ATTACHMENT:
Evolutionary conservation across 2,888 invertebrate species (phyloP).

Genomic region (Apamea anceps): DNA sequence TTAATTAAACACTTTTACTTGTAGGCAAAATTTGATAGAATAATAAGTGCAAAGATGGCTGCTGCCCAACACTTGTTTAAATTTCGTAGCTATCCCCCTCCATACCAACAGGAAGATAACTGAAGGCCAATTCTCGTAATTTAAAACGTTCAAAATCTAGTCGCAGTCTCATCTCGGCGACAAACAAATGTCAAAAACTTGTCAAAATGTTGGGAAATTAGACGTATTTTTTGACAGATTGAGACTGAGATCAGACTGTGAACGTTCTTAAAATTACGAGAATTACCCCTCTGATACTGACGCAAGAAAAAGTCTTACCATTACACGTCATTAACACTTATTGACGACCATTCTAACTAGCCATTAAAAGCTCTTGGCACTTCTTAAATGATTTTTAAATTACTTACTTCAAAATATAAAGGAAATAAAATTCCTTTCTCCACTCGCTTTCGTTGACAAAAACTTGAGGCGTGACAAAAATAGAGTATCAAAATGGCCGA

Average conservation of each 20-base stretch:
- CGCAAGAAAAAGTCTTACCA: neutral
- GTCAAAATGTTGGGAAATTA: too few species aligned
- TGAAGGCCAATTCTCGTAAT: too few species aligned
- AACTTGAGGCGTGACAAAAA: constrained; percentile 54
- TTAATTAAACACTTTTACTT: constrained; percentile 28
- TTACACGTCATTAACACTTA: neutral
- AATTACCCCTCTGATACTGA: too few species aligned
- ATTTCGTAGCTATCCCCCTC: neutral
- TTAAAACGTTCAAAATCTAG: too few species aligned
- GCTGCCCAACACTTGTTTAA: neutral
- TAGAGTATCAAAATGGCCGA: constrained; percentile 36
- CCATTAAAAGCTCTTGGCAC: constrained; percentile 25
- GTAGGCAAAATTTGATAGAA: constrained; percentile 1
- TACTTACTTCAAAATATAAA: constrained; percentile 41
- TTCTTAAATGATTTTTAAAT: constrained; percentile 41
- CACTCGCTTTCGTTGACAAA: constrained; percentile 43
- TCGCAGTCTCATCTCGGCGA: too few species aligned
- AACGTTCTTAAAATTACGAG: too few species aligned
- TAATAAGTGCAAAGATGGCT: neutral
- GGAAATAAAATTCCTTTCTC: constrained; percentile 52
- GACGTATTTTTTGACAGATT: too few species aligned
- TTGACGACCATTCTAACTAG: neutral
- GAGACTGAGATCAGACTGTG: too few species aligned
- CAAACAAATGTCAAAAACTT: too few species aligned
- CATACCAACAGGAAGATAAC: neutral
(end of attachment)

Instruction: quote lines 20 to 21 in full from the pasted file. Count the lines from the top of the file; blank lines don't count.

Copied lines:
- TCGCAGTCTCATCTCGGCGA: too few species aligned
- AACGTTCTTAAAATTACGAG: too few species aligned